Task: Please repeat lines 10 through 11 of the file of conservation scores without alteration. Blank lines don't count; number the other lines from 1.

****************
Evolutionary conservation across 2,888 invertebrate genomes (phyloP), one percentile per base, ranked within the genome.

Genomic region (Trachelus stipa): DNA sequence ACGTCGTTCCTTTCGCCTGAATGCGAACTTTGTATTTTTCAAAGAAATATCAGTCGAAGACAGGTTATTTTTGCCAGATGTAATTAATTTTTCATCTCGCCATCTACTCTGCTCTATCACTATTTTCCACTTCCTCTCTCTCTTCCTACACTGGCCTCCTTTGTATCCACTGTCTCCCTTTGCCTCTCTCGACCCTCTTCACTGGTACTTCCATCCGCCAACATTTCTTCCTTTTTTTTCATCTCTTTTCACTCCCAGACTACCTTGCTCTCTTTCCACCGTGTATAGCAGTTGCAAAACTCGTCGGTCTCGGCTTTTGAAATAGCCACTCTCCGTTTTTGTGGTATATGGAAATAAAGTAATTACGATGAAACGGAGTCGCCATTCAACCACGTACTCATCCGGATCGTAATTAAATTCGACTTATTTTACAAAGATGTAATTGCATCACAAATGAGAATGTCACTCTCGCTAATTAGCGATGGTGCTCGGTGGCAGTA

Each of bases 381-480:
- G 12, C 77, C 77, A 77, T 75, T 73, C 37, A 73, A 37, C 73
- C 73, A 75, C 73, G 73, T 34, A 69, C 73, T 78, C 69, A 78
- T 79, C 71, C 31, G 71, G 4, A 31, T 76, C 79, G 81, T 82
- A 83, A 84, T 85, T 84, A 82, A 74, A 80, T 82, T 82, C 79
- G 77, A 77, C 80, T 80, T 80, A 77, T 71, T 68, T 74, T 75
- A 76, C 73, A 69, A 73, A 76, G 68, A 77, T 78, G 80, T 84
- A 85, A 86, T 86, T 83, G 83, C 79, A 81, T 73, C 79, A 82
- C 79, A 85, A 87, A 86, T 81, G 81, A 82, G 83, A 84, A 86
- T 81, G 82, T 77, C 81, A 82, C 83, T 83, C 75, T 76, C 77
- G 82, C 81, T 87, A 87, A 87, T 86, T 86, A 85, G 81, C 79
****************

- A 85, A 86, T 86, T 83, G 83, C 79, A 81, T 73, C 79, A 82
- C 79, A 85, A 87, A 86, T 81, G 81, A 82, G 83, A 84, A 86